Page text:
terror in delhi 10/29
Sunday, February 05, 2006
  Looking At Energy Security

We had earlier posted on the uncertainty and the strategic-offset India might lose if it takes up the Indo-US N-deal. We had also argued that it is in India’s interest to oppose Iran’s nuclear ambitions without compromising on its energy security. In this post, we broadly look at India’s energy security without accounting neither the N-deal nor the Iranian issue since these issues are rapidly evolving and deserve continuous follow-up.

What is “Energy Security”?

A very simple definition of energy security is “enjoying sufficient supplies at an acceptable cost”. As a rapidly modernizing economy with a huge youth population looking for economic opportunities, access to cheap energy is vital for India’s future as much as having a strategic nuclear deterrent to protect itself against enemies. Looking at this map and this chart, it is evident that energy consumption is directly proportional to the economic well-being of a country. India already is among the top consumers of petroleum products in the world. It is estimated that by 2010, it will be the fourth-largest energy user after the United States, China and Japan.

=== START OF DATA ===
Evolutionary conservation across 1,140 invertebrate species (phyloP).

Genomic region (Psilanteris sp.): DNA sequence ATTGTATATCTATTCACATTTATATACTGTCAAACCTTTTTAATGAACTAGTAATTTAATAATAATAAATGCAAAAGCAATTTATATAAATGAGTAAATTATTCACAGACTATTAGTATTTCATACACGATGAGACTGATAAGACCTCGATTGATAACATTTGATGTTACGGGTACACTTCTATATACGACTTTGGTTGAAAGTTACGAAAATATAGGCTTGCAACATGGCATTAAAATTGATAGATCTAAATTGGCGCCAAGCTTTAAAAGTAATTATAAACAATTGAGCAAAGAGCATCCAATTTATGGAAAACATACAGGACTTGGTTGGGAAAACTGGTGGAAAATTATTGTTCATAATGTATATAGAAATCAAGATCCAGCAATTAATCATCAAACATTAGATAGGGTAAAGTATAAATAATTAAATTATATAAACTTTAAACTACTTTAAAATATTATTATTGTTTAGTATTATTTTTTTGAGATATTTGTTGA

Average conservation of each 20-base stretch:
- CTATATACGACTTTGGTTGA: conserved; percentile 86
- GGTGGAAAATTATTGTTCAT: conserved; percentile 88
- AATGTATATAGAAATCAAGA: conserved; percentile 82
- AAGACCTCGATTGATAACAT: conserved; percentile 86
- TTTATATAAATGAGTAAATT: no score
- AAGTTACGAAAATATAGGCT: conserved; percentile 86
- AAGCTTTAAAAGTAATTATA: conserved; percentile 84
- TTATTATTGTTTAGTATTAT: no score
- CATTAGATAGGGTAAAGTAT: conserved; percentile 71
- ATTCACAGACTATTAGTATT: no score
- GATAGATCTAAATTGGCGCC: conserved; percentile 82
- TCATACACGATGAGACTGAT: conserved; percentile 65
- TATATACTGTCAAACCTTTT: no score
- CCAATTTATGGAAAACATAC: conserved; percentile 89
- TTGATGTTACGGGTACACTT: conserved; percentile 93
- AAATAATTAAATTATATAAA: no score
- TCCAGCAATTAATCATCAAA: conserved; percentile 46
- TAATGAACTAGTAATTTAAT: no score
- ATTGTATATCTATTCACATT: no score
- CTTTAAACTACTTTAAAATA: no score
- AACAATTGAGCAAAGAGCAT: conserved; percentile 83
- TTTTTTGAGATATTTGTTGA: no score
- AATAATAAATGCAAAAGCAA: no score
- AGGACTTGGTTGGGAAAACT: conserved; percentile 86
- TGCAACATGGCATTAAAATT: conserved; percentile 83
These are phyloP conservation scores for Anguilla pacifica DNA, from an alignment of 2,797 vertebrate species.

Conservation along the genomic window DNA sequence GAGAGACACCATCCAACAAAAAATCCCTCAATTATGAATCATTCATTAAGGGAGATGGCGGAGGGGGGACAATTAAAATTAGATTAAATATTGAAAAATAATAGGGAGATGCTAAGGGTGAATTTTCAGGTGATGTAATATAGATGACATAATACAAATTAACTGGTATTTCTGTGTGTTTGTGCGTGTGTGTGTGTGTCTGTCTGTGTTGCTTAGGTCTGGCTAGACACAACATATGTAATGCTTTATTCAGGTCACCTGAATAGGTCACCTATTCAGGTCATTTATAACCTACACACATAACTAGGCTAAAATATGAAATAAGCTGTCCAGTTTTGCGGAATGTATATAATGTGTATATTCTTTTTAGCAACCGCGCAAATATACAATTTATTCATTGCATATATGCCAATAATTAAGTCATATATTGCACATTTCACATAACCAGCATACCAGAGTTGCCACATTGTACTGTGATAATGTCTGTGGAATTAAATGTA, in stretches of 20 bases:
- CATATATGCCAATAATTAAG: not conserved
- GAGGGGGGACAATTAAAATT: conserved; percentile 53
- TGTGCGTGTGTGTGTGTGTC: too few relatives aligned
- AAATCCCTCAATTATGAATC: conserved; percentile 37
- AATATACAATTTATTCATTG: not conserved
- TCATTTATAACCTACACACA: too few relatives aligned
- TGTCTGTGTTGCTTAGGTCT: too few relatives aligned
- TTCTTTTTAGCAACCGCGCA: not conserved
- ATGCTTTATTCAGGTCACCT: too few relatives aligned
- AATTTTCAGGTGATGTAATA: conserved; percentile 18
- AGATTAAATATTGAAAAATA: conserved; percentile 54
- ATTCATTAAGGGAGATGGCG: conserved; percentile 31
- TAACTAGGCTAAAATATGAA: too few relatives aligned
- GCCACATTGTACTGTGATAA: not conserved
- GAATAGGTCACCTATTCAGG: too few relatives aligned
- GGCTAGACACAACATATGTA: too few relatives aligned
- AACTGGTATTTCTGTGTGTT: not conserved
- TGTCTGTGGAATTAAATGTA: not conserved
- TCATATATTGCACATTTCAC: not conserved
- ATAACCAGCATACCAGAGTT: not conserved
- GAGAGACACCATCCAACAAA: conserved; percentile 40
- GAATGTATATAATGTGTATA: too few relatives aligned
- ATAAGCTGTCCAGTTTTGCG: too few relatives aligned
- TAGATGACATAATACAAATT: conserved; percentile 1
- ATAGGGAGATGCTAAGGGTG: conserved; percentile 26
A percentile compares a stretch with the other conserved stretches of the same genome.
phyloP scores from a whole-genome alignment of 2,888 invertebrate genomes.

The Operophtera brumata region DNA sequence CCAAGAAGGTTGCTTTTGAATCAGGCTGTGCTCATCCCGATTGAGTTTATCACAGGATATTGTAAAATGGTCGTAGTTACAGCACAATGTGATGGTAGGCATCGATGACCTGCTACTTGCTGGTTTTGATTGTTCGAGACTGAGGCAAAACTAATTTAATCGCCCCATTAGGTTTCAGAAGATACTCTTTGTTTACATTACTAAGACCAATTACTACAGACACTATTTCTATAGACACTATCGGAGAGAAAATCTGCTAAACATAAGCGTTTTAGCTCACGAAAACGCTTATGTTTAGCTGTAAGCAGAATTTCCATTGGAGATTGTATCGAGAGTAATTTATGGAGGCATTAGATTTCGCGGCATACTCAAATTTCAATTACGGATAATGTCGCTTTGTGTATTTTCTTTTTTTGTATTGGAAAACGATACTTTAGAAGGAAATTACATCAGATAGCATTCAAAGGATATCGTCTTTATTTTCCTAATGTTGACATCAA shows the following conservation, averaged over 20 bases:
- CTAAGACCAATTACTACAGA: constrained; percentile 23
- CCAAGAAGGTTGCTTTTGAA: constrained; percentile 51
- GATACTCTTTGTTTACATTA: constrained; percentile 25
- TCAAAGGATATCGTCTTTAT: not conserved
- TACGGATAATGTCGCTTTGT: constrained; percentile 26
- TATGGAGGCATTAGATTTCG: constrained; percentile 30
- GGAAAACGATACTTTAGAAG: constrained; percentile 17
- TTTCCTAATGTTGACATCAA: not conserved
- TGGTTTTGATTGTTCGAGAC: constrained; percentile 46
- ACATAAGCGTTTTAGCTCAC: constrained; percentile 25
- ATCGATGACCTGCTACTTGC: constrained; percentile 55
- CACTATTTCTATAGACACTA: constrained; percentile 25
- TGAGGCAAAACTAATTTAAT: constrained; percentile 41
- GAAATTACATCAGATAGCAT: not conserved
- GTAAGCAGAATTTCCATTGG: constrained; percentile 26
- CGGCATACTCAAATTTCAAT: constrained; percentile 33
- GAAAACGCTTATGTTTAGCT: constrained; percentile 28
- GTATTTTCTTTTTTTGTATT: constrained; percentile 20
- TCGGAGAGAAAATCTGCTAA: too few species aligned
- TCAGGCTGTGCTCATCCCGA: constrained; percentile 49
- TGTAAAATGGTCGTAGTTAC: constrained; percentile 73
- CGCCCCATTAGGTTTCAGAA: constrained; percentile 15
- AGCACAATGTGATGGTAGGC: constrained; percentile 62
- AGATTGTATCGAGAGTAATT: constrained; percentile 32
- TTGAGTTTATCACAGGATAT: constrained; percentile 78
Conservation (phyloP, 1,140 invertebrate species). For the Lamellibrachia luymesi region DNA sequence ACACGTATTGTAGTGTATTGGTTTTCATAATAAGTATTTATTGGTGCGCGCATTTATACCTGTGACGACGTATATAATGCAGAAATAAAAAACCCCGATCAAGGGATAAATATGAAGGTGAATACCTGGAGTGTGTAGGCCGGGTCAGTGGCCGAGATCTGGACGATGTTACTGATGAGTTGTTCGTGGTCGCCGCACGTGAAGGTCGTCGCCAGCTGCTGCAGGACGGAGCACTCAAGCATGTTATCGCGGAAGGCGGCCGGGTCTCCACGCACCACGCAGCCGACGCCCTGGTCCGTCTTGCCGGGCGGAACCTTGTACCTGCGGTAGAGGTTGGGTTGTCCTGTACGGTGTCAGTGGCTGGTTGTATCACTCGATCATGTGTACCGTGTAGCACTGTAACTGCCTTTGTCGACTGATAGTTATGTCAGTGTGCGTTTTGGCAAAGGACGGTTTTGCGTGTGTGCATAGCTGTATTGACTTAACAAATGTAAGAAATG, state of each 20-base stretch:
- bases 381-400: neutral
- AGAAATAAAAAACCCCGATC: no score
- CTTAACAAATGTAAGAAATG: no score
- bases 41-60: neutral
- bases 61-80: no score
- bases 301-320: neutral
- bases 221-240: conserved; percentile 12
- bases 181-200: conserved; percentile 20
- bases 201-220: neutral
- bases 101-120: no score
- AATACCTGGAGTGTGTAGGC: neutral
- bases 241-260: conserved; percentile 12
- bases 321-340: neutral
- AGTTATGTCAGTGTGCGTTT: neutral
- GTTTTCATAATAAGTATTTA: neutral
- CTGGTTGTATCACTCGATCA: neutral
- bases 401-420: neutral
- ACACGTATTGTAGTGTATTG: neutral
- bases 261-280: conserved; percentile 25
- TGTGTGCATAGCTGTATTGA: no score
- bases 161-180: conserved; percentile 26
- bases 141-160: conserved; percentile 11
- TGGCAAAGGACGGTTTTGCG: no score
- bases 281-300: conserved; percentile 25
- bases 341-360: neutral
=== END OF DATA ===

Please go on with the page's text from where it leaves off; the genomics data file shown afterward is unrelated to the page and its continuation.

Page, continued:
End of Oil?

Despite the prevalence of nuclear and renewable energy, fossil fuel (oil, natural gas and coal) remains the primary source of energy. We cannot be sure of the doomsayer’s proclaiming the ‘End of Oil’ nor the oil industry cheerleaders who give a rosy picture. Nevertheless, there are huge deposits of unconventional oil sources such as the oil deposits mixed with sand in Canada, the shale oil in the United States or supposedly hidden beneath the Deccan Trap in Central India. Sure, these are much harder and more expensive to extract than the present Middle Eastern/CAR reserves. But it is better than paying $200/barrel to corrupt dictators or worse mad mullahs. In a welcome news, India has shown interest in extracting Canadian oil sand deposits. One thing is clear - access to cheap energy is fundamental to preserve the modern way of life and nation-states will go to any extent to achieve that.

Fossil Fuel Drives Foreign Policy